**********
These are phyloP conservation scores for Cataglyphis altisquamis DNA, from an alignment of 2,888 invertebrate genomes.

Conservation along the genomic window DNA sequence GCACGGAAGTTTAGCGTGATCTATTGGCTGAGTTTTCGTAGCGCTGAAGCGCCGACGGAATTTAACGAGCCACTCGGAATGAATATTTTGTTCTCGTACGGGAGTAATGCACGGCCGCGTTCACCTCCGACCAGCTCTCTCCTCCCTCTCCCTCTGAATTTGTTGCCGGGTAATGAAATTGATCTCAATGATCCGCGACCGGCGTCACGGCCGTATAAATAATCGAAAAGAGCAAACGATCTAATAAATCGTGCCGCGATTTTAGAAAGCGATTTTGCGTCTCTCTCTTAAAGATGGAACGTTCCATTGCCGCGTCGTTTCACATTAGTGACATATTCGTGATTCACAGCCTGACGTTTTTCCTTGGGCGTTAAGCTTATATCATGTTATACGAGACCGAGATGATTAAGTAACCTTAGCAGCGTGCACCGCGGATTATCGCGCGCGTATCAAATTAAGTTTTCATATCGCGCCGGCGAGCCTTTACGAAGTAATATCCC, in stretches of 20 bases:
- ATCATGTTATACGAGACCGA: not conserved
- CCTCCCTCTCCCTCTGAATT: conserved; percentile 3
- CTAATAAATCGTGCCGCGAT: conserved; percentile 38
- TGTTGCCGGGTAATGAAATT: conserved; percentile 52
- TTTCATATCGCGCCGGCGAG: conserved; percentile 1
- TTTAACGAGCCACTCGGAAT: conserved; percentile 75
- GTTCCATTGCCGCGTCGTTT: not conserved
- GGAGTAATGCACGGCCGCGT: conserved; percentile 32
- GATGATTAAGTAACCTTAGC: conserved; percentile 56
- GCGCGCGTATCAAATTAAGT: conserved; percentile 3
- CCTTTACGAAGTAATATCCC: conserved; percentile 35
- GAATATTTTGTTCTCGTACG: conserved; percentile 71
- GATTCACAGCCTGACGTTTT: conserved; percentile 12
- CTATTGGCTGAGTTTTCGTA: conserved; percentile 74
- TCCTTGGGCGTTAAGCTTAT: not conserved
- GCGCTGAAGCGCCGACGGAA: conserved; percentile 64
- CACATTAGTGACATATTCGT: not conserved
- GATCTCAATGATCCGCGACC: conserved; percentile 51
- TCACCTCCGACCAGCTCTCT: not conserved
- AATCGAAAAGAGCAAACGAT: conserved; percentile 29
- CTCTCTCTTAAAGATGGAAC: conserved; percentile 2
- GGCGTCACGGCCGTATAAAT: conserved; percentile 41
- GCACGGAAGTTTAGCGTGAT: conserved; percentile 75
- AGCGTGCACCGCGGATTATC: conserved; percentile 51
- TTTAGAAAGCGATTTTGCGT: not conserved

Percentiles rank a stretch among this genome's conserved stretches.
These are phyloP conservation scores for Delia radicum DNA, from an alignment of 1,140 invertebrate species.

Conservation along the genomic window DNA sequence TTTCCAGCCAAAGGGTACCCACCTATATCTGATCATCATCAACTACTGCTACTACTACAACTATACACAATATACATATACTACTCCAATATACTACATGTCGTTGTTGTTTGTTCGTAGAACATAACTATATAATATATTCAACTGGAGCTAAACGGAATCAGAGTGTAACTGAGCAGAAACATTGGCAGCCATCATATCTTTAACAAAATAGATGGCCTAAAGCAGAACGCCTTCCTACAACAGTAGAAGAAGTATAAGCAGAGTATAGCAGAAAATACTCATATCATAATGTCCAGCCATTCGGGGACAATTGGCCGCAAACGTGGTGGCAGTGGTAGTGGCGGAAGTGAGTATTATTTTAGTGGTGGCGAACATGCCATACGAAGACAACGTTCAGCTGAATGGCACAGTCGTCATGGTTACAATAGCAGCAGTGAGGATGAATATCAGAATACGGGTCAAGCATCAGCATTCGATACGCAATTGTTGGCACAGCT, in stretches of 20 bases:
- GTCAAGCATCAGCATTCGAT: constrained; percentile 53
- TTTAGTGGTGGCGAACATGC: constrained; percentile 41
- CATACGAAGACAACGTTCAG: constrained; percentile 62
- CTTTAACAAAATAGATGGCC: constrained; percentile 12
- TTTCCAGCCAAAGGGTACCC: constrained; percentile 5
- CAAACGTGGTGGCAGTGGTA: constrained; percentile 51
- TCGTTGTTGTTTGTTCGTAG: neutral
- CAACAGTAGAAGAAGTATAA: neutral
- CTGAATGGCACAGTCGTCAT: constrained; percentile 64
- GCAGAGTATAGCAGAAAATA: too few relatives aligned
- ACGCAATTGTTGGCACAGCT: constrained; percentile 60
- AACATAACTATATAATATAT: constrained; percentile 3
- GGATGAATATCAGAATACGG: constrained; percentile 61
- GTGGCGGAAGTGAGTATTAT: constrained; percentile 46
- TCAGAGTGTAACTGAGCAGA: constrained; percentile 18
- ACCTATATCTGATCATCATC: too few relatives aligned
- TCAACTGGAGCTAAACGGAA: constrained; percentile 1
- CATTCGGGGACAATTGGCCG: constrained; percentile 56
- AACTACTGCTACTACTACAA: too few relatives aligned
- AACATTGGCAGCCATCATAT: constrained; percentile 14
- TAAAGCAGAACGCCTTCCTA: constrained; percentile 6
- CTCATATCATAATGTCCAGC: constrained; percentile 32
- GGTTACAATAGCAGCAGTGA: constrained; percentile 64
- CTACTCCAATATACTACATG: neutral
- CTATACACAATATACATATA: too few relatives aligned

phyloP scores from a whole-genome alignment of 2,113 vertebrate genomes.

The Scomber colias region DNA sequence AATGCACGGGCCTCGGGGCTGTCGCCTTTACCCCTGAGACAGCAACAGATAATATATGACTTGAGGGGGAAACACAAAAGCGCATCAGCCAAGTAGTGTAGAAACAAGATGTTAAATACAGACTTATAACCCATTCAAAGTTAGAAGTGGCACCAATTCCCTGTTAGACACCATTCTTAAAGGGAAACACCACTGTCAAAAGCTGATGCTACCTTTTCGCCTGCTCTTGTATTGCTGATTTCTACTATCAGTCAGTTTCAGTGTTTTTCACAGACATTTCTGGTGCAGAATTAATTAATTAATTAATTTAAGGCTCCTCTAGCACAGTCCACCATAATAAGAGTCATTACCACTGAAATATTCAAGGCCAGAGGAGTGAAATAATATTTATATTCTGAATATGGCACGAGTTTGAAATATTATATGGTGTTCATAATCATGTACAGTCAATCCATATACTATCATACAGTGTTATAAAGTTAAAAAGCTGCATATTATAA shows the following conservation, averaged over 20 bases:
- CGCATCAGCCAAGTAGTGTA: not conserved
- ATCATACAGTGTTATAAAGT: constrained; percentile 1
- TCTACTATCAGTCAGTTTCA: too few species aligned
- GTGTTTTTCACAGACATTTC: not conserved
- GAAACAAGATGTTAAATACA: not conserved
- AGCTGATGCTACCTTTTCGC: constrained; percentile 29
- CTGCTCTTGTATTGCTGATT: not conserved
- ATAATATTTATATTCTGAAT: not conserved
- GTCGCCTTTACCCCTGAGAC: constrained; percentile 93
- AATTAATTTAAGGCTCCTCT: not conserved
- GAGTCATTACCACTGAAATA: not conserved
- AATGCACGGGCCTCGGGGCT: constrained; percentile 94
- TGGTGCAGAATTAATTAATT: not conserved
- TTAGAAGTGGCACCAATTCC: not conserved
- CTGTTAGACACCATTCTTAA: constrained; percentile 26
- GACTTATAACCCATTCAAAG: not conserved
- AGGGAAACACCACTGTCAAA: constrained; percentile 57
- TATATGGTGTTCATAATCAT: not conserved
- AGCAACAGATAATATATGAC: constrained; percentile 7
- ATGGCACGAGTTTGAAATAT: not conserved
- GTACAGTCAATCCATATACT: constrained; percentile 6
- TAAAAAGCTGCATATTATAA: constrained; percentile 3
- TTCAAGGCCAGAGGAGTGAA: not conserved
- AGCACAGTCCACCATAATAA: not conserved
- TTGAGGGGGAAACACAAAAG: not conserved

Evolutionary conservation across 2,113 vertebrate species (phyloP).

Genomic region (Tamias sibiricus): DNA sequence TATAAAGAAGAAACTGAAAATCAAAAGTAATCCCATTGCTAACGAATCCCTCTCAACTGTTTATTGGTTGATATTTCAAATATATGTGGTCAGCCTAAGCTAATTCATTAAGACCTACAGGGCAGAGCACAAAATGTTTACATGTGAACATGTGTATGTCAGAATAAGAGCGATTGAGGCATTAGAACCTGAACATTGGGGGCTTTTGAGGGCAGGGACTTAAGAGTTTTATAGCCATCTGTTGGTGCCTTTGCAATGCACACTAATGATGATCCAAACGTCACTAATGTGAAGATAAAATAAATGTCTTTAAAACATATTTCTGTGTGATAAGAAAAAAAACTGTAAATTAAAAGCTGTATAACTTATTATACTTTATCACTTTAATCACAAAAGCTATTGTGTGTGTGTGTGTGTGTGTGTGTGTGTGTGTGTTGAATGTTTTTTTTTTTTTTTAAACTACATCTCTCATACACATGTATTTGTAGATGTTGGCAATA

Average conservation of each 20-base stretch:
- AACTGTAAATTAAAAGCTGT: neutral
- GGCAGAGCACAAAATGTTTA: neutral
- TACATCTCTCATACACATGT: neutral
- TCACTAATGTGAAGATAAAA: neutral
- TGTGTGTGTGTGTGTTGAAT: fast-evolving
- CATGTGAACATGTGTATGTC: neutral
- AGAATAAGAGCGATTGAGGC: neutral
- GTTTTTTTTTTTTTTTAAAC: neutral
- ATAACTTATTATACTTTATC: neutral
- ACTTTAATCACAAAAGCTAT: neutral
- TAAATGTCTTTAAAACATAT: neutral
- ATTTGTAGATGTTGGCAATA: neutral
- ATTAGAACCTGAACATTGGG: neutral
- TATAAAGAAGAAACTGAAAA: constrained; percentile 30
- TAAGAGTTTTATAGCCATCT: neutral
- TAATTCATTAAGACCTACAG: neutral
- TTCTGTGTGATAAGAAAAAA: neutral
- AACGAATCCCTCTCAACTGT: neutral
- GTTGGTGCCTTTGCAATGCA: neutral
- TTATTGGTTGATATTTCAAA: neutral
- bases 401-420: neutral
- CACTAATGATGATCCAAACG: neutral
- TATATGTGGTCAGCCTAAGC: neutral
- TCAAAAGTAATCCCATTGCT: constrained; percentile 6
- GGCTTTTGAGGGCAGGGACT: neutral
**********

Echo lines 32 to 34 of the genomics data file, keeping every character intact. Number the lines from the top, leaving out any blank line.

- TTTAGTGGTGGCGAACATGC: constrained; percentile 41
- CATACGAAGACAACGTTCAG: constrained; percentile 62
- CTTTAACAAAATAGATGGCC: constrained; percentile 12